In 2002 the ring of eight bells was restored and augmented. The The Queen paid a private visit to the church in July 2002.
Birth, marriages and deaths were kept by the government, from July 1837 to the present day. The civil registration article tells more about these records. There are several Internet sites with name lists or indexes. A popular site is FreeBMD.
- Walsingham 1837-1938
- Fakenham 1939-1974
The Register Office, Fakenham Connect, Oak Street, Fakenham, NR21 9SR.
Tel: 01328 850111. E-mail: firstname.lastname@example.org
Contributor: Include here information for parish registers, Bishop’s Transcripts, non conformist and other types of church records, such as parish chest records. Add the contact information for the office holding the original records. Add links to the Family History Library Catalog showing the film numbers in their collection
Images of the parish registers may be viewed online in Historic Records (formerly Record Search) Norfolk Record Office reference PD 369
East and West Raynham, Norfolk have combined registers in the image collection.
Census records from 1841 to 1911 are available online. For access, see England Census Records and Indexes Online. Census records from 1841 to 1891 are also available on film through a Family History Center or at the Family History Library.
Poor Law Unions
For more information on the history of the workhouse, see Peter Higginbotham's web site: www.workhouses.org.uk and http://www.workhouses.org.uk/index.html?Walsingham/Walsingham.shtml
Walsingham Union was incorporated under the terms of the 1834 Act, and the union workhouse was built at Great Snoring, but not completed until 1838. The Walsingham Union Workhouse at Great Snoring was opened in 1838. It was situated close to the boundary between the parishes of Great Snoring and Thursford and was sometimes known as Thursford Workhouse. Poor Law Unions were abolished in 1930 and the responsibilities of Walsingham Union Board of Guardians were taken over by Norfolk County Council Guardians' Committee No. 7. From 1930 the former Workhouse became known as Walsingham Public Assistance Institution. On 26 and 27 June 1934 the remaining thirty inmates (including two infants but no children) were transferred to West Beckham and Gressenhall Institutions and Walsingham Institution officially closed on 30 June 1934. The building was subsequently adapted for use as a smallpox hospital. By 1976 the building was derelict and was demolished in the early 1990s.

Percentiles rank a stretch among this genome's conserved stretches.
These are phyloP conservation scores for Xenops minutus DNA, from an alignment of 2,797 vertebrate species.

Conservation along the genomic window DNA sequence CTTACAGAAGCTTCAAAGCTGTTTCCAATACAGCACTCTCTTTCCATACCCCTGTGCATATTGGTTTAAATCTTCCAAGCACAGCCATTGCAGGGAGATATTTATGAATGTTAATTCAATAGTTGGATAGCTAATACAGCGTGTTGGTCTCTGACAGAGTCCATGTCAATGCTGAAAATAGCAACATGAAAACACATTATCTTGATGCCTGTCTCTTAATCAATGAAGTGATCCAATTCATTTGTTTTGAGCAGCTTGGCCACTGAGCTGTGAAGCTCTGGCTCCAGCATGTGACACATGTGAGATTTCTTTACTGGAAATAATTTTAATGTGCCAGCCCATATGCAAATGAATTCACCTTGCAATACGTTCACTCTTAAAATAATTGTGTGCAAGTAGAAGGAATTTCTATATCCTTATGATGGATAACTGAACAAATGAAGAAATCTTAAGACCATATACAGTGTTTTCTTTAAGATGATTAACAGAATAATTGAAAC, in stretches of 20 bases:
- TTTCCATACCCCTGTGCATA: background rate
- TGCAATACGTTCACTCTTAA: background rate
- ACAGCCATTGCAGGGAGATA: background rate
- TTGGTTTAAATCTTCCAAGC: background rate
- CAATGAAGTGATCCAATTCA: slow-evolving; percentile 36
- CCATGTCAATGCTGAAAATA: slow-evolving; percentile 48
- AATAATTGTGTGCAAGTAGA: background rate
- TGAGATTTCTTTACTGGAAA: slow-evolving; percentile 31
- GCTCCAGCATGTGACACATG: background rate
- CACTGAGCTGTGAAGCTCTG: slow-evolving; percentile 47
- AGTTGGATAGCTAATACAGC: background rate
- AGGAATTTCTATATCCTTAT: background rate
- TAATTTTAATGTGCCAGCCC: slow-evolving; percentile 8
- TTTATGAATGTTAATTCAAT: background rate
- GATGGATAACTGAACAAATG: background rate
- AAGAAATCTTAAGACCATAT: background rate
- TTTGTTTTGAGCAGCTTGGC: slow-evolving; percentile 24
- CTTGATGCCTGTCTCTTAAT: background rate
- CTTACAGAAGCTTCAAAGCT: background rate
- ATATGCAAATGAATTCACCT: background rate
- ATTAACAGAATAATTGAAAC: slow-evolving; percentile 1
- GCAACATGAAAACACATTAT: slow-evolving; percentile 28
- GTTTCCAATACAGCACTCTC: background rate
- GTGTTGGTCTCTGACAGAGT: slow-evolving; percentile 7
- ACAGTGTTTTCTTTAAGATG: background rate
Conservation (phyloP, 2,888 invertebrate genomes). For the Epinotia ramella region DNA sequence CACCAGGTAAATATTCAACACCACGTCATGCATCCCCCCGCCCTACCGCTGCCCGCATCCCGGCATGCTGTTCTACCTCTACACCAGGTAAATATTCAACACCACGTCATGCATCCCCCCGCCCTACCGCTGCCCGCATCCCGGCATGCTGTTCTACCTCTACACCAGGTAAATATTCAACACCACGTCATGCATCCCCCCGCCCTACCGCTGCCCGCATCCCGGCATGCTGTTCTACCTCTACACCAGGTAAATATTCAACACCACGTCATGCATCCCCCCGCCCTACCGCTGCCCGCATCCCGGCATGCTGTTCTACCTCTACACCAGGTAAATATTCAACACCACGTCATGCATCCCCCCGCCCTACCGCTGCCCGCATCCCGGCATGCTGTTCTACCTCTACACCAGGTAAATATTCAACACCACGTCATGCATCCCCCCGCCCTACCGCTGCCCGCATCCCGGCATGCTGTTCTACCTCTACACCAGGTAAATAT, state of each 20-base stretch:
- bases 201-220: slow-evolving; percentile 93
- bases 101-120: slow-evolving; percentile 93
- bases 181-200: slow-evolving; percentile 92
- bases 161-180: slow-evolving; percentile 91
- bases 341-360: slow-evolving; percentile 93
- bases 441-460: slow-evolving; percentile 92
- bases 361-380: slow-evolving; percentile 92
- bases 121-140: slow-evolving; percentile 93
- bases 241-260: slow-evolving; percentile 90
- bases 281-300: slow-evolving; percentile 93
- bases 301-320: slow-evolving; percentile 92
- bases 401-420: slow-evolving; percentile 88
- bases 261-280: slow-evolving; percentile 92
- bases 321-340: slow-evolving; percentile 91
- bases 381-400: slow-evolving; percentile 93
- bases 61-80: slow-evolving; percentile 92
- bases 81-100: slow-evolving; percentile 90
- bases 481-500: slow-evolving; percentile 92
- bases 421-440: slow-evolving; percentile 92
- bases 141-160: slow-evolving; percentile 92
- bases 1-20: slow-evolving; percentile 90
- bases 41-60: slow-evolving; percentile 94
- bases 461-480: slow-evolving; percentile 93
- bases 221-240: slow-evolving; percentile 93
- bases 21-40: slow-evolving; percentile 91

Acquisition Received by the Norfolk Record Office on 26 February 1982 (C/GP 19/192-198) and on unknown dates.
Copies C/GP19/1-6, 131, 133-135, 137, 141, 143-146, 148, 150-151, 173-181 are on microfilm.
RelatedMaterial For records of Guardians Committee No. 7 (including the administration of Red House Children's Home in Little Snoring and the boarding-out of children), see C/GC 7. See Public Assistance Sub-Committee minutes, 11 July 1934 and 12 September 1934, C/C 10/455. The records of the County Architect's Department include plans of the alterations for use as a smallpox hospital dated February 1937, see C/AR 1/29-31. The one inch to one mile Ordnance Survey Map of 1954 designates the building 'smallpox hospital'.
Records of wills, administrations, inventories, indexes, etc. were filed by the court with jurisdiction over this parish. Go to Norfolk Probate Records to find the name of the court having primary jurisdiction. Scroll down in the article to the section Court Jurisdictions by Parish.
Maps and Gazetteers
Maps are a visual look at the locations in England. Gazetteers contain brief summaries about a place.
http://www.achurchnearyou.com/east-raynham-st-mary/ for information about the parish
http://www.britishlistedbuildings.co.uk/en-223893-church-of-st-mary-raynham British Listed Building
http://www.british-history.ac.uk/report.aspx?compid=51233 British History online
http://www.norfolkchurches.co.uk/eastraynham/eastraynham.htm Norfolk Churches website